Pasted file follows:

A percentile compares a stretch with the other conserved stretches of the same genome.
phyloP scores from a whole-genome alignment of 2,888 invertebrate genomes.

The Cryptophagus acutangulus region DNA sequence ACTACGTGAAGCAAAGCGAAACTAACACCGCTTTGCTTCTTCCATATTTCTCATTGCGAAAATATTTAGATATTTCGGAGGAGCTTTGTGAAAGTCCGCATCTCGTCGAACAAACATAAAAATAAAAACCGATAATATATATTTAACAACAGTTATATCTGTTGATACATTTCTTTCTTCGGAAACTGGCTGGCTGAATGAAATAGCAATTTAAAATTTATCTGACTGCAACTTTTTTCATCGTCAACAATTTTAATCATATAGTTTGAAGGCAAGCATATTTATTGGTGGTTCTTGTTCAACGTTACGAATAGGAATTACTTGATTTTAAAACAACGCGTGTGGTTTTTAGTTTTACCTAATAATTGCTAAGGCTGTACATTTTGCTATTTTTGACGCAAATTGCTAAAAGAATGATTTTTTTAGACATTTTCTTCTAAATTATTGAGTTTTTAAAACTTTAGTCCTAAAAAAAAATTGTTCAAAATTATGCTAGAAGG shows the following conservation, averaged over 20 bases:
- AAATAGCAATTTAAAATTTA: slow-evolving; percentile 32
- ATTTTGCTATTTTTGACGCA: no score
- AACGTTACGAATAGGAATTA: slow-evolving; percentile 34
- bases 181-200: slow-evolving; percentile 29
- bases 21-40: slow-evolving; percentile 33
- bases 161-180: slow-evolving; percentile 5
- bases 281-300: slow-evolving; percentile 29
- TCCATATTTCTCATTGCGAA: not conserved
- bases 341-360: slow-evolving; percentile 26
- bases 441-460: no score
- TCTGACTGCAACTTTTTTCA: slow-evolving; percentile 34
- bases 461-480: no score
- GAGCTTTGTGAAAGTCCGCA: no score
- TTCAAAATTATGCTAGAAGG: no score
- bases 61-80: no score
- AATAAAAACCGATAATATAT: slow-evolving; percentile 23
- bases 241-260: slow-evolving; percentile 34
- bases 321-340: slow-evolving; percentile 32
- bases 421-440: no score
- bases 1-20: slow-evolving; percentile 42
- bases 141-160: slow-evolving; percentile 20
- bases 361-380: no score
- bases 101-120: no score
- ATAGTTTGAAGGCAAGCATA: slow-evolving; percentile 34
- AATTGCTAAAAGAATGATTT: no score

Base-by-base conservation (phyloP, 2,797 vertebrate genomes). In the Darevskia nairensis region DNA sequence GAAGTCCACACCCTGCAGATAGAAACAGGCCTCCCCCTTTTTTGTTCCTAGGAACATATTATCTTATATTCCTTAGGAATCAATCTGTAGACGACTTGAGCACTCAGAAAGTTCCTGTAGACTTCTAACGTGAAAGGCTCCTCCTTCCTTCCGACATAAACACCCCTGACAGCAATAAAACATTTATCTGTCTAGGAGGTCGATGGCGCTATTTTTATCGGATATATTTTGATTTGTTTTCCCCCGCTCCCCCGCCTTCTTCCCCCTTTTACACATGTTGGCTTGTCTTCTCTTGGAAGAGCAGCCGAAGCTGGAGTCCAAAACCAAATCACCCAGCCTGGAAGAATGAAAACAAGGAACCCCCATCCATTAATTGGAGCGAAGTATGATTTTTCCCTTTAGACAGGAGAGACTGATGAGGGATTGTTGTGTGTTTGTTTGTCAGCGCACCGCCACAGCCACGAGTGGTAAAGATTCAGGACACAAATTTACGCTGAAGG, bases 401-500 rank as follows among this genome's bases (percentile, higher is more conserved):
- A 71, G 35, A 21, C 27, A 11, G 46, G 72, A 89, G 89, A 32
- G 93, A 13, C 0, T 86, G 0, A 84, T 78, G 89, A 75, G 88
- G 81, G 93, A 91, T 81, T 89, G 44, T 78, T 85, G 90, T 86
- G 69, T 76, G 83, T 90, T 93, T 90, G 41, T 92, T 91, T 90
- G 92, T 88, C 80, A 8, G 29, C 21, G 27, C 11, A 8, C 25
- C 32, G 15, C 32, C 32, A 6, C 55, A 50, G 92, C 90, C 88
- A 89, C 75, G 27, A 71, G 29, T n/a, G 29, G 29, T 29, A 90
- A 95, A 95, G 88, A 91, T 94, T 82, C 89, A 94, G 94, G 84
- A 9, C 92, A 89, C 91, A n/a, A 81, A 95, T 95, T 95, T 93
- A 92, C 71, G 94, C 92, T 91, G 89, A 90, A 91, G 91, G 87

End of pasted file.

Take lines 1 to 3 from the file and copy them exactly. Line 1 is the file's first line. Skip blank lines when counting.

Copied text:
A percentile compares a stretch with the other conserved stretches of the same genome.
phyloP scores from a whole-genome alignment of 2,888 invertebrate genomes.

The Cryptophagus acutangulus region DNA sequence ACTACGTGAAGCAAAGCGAAACTAACACCGCTTTGCTTCTTCCATATTTCTCATTGCGAAAATATTTAGATATTTCGGAGGAGCTTTGTGAAAGTCCGCATCTCGTCGAACAAACATAAAAATAAAAACCGATAATATATATTTAACAACAGTTATATCTGTTGATACATTTCTTTCTTCGGAAACTGGCTGGCTGAATGAAATAGCAATTTAAAATTTATCTGACTGCAACTTTTTTCATCGTCAACAATTTTAATCATATAGTTTGAAGGCAAGCATATTTATTGGTGGTTCTTGTTCAACGTTACGAATAGGAATTACTTGATTTTAAAACAACGCGTGTGGTTTTTAGTTTTACCTAATAATTGCTAAGGCTGTACATTTTGCTATTTTTGACGCAAATTGCTAAAAGAATGATTTTTTTAGACATTTTCTTCTAAATTATTGAGTTTTTAAAACTTTAGTCCTAAAAAAAAATTGTTCAAAATTATGCTAGAAGG shows the following conservation, averaged over 20 bases: